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‘We really believe now that it is becoming almost like a human rights issue’
The Association of Canadian Ergonomists (ACE) is on a mission to reach “New Horizons,” and they came to St. John’s to take their first steps, in an ergonomically friendly way.
The 50th annual ACE conference is being held in the Delta Hotel on Gower Street this week from Aug. 12-15.
The theme recognizes the constantly changing field of ergonomics and human factors while exploring the future of work and research, and the conference is providing opportunities to learn and share with workshops, exhibitor showcases — like Human Hoist Canada — and keynote speakers, such as Memorial University alumni Catherine Courage, vice-president of product design and experience for Google.
Kathy-Lynn Shaw, organizer of the ACE conference, says St. John’s was chosen because of the challenges, and the industries and people here who need to be more open about ergonomics so they can apply it to workplaces.
“The education level here is a little different and geography is challenging,” Shaw said. “So, sometimes the opportunities for ergonomics being brought to the workplace is not always there.
Even the cost of shipping products across the island is challenging.”
But she believes more people are becoming aware of the need for ergonomically friendly workplaces.
Musculoskeletal disorder (MSDs) is one of the costliest medical conditions in Canada, with direct and indirect costs estimated to be in the $22-billion range, and musculoskeletal injuries account for almost 70 per cent of the lost-time injury claims at WorkplaceNL.
Various vendors at the conference, like Terry Cassaday of ergoCentric, have worked with ergonomists to come up with solutions to solve workplace injury problems.
“A lot of people think workplace injuries must all be in timber and fisheries, but what we are finding now is that most of them are in the offices, from people sitting doing task-related work,” Cassaday said. “It’s catching people unaware, but that is the new problem going forward, how do we deal with these issues.”
Cassaday’s business, ergoCentric, is Canada’s leading ergonomic seating manufacturer, and it was one of many businesses showcasing their ergonomic solutions at the conference.
Cassaday says a lot of companies like to outsource the choice of the chairs in their businesses to an interior design firm, which usually choose the same seat for an entire office to retain an esthetically pleasing area.
His solution to decreasing workplace injuries is offering multiple options on a task chair, such as six different seats sizes, so that a task chair can be made suitable for individual body types, while maintaining a unified office aesthetic.“You have a more diverse workforce than ever. You have older workers, you have workers with weight issues, ... people with injuries, and you need to accommodate all of your employees with the right seating solution and work station for each individual,” Cassaday said. “And a lot of employers are trying to fit everybody in one chair. Sure, it looks great, but it leaves 20 to 30 per cent of your employees being less productive. If you aren’t comfortable, you can’t be productive, and it possibly leads to MSI and injury claims. So, it’s a way of making your employees feel valued and saving money.”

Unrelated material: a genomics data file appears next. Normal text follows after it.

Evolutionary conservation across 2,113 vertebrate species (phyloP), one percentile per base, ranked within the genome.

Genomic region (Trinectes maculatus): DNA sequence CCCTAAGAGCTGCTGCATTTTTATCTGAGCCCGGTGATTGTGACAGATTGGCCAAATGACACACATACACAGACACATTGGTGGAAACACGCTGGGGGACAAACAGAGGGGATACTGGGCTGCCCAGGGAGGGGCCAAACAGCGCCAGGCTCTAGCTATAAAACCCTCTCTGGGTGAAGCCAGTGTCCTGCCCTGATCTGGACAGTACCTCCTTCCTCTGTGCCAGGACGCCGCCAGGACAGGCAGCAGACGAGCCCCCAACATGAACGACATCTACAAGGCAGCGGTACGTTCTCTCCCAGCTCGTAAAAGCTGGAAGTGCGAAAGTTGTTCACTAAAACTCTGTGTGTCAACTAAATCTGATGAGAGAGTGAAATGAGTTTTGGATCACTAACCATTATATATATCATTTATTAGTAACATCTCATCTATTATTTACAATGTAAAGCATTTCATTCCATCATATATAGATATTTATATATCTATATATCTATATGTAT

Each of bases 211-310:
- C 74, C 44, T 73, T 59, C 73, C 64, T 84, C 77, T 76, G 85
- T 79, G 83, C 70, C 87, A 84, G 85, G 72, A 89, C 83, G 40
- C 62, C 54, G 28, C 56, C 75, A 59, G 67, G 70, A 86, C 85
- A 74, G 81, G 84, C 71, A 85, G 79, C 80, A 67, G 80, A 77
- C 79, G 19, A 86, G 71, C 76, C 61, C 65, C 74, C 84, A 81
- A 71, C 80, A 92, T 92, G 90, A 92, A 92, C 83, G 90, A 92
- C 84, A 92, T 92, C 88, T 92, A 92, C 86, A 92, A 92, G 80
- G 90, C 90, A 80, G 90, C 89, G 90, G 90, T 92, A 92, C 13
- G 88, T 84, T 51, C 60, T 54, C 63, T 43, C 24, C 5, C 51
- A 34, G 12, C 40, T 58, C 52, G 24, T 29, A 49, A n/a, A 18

Cassaday hopes the official Office Ergonomics Standards published by the Canadian Standards Association in 2017 will be a push in the right direction for business owners.
“Companies can read this document and see this is the collective expertise saying this is what an office should be, so that could be the beginning of changes and people taking it seriously.” he said.
ErgoCentric was one of many businesses in town for the ACE conference. Some new ergonomic designs were welcomed at the conference, like Human Hoist Canada and Dynamic Disk Designs Corp.'s Tritan Support Chair.
Dan Lisicky is operating solely for Human Hoist Canada — a new product to the country, but already established in the U.S. — out of Porters Lake, N.S.
“The Human Hoist is a revolutionary product,” Lisicky said. “It’s designed to ergonomically support the human body, lift and lower in a constant motion. This is for people with bad backs, bad knees, bad shoulders and even necks. With the amount of people in the workforce today, especially the aging demographic, this helps save or extend their careers.”
The chair allows an individual to go from an upright standing position to lying down through three points of contact on the chair's arms.
“The people who are using it right now, at the end of the day, they say they have more energy than they ever have.”
Jerome Fryer, a chiropractor and spine researcher, has created a chair that decompresses the spine, rather than compressing it.
One of the many features of the chair is a backrest that is located in the front, rather than on the back, like a traditional chair.
“This chair is a prototype that has been recently tested at Memorial University. Traditional chairs create compression in the spine, so this is for any office user or gamers. Anybody who sits in front of a screen would benefit from this chair.”
Fryer's goal at the conference was to find a licensing partner to collaborate and bring the chair to the masses. His son was the test subject for the chair at the conference.
“I forget I am in it. We all know it looks way different than the average chair. But I will be playing and look down and forget I am sitting in this, it’s actually so comfortable.” Fryer’s son said.
The results found by Memorial University through its testing of the chair will be presented at the ACE conference on Wednesday.